Spring break equals risky behavior, profs sayMarch 18, 1997
By Colleen DeBaise
Tribune Media Services
MENOMONIE, Wis.--Students drink more, use more drugs and engage in riskier sex while on spring break than at their own campuses.
That's what two University of Wisconsin-Stout professors discovered after surveying 800 spring breakers on a Florida beach in 1995.
Three out of four men and two out of five women reported being drunk every day, while a third of the students said they used marijuana while on spring break, the professors said.
Also, men told the professors that they had more unprotected sex with new partners during the break than they typically had at home.
'Our findings are quite startling,' said the survey authors, tourism professor Bharath Josiam and psychology professor Gorge L. Smeaton.
Well . . . maybe to them.
Students, on the other hand, say the survey results are a pretty accurate reflection of fun-in-the-sun.
'It doesn't surprise me at all,' said Howard Kalin, an Ohio State University senior. 'The idea of spring break is based on partying. It makes a lot of sense.'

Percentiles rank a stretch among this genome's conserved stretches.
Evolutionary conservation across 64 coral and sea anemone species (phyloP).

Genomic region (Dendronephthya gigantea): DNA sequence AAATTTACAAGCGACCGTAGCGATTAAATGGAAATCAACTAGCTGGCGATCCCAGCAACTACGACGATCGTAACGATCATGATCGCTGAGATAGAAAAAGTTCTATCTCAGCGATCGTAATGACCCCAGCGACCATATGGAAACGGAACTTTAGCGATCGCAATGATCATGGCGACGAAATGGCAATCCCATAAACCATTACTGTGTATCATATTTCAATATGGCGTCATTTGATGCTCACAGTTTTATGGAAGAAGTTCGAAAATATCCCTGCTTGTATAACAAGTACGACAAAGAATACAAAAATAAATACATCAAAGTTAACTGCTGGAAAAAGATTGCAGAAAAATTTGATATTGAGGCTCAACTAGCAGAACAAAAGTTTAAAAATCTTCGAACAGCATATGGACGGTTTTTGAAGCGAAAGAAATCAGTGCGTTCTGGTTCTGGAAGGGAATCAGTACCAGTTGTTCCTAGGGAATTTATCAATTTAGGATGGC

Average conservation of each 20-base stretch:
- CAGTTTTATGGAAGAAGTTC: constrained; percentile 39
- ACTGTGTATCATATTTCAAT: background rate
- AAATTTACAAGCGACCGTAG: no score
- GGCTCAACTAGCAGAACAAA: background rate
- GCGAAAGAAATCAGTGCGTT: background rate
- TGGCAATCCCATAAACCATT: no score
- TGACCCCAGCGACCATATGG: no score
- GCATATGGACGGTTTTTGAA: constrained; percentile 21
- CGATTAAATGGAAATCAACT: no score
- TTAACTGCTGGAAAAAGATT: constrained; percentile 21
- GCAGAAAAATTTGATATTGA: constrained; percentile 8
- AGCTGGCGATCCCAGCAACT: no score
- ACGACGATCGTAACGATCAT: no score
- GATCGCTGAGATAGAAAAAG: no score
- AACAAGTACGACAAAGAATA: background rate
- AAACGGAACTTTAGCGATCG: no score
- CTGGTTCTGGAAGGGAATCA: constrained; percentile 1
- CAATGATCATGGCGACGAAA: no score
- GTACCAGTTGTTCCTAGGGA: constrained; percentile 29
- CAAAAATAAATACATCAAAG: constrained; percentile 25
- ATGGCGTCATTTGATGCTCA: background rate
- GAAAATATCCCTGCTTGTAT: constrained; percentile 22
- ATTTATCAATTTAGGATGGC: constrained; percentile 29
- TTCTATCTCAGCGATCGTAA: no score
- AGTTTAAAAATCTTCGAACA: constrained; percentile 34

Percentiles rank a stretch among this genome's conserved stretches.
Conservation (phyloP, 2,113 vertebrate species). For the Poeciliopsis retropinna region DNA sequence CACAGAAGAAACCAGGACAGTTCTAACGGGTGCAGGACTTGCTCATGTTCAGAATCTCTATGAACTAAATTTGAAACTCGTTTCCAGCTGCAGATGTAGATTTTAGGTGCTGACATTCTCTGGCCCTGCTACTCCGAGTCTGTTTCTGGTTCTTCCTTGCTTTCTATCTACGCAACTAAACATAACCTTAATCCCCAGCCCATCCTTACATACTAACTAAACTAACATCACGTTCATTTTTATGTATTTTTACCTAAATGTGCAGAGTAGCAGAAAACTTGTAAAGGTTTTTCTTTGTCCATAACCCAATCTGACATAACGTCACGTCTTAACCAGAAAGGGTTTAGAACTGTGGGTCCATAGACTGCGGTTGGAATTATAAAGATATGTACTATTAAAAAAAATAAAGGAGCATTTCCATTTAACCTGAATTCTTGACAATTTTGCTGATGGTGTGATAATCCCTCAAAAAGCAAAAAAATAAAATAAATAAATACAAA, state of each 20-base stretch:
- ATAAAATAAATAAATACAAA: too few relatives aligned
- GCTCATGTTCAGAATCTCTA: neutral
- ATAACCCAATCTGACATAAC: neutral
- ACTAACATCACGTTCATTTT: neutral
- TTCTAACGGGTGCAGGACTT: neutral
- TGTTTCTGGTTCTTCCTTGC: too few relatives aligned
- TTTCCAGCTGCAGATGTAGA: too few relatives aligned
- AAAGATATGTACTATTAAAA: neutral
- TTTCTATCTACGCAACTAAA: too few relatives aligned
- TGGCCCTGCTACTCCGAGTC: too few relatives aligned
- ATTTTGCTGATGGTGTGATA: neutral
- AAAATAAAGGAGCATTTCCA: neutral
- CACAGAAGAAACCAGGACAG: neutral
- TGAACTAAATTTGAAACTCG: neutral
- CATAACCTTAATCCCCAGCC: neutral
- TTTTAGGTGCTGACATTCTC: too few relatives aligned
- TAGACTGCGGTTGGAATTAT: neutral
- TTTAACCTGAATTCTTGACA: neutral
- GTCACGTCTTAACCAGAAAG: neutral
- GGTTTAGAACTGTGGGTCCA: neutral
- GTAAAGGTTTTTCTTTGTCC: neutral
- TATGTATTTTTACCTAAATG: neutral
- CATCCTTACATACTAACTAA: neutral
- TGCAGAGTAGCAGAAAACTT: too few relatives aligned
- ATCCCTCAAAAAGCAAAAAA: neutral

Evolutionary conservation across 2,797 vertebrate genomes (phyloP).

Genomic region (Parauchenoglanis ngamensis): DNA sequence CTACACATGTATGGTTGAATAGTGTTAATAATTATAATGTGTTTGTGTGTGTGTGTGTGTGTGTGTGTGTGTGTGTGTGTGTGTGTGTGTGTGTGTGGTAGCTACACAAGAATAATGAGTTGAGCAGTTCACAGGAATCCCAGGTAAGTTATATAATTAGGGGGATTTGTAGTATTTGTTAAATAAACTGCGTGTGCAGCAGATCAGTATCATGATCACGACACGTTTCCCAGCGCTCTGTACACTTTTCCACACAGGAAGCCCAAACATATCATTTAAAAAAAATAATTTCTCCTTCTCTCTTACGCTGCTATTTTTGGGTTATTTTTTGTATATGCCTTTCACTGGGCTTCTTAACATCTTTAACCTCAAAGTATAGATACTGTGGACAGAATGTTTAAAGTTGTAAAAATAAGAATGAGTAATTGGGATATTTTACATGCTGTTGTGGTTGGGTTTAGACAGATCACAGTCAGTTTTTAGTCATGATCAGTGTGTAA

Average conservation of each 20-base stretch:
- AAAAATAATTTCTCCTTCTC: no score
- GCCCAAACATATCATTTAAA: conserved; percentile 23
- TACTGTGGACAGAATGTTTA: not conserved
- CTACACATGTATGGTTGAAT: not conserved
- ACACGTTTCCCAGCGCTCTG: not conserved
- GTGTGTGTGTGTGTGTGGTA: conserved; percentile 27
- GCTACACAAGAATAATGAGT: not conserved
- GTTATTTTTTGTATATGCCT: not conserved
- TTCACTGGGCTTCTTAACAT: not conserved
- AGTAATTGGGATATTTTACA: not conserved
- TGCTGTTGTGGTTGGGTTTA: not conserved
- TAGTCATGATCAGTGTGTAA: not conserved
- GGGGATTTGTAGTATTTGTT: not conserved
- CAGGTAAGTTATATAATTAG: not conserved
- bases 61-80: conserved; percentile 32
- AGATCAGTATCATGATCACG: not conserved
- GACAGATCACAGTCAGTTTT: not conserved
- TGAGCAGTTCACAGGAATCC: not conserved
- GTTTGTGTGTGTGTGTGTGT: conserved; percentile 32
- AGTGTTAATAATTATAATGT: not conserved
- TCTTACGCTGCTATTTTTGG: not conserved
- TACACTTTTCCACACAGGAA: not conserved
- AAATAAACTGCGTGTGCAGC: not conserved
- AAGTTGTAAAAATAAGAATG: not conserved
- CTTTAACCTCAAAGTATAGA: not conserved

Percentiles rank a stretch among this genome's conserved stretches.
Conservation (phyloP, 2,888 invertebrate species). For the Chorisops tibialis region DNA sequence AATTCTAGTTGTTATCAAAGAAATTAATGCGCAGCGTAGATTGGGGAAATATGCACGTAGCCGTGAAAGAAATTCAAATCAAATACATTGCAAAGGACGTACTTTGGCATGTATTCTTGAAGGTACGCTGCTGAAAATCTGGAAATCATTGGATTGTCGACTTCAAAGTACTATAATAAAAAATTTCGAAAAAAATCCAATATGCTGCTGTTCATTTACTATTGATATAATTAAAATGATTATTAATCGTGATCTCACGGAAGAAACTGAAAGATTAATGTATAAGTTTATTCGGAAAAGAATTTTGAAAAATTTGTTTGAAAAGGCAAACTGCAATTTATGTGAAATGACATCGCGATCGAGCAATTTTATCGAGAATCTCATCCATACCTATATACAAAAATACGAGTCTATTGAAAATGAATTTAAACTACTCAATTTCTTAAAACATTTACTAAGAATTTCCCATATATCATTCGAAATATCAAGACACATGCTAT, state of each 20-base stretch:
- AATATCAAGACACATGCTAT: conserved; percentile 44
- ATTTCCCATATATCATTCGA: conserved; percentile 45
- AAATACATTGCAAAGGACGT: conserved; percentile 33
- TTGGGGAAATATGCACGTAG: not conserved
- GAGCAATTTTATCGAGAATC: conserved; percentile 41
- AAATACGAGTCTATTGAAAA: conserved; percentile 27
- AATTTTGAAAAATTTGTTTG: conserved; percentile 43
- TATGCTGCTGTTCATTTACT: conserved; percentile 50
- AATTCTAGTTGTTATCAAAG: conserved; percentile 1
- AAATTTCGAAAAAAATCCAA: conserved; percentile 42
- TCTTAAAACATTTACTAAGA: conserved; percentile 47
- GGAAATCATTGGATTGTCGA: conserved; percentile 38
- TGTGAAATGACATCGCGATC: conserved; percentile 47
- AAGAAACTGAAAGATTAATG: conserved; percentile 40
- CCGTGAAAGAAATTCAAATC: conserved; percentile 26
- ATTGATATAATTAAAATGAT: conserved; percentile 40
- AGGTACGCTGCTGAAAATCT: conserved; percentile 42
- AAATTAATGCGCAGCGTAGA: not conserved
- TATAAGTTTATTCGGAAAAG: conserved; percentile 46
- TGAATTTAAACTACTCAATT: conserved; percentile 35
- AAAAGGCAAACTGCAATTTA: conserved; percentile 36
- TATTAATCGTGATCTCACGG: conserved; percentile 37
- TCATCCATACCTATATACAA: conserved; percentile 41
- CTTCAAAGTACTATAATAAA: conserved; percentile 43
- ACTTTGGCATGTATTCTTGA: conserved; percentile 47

Kalin spent his spring break on the beach in Jamaica.
'I know me and my friends drank more than we normally do and used more drugs than we normally do,' he said.
In their survey, the professors noted that alcohol and drug use are linked to a variety of negative consequences, from severe sunburn to car accidents to unwanted pregnancies.
And, 'with hundreds of thousands of people vacationing in one location, there is also a strong possibility of bringing back sexually transmitted diseases,' Smeaton said.
But Kalin says that most students really aren't thinking about the consequences when they're away from campus.
'You don't have to worry about working. You have more free time,' he said. 'You can indulge a little bit more.'
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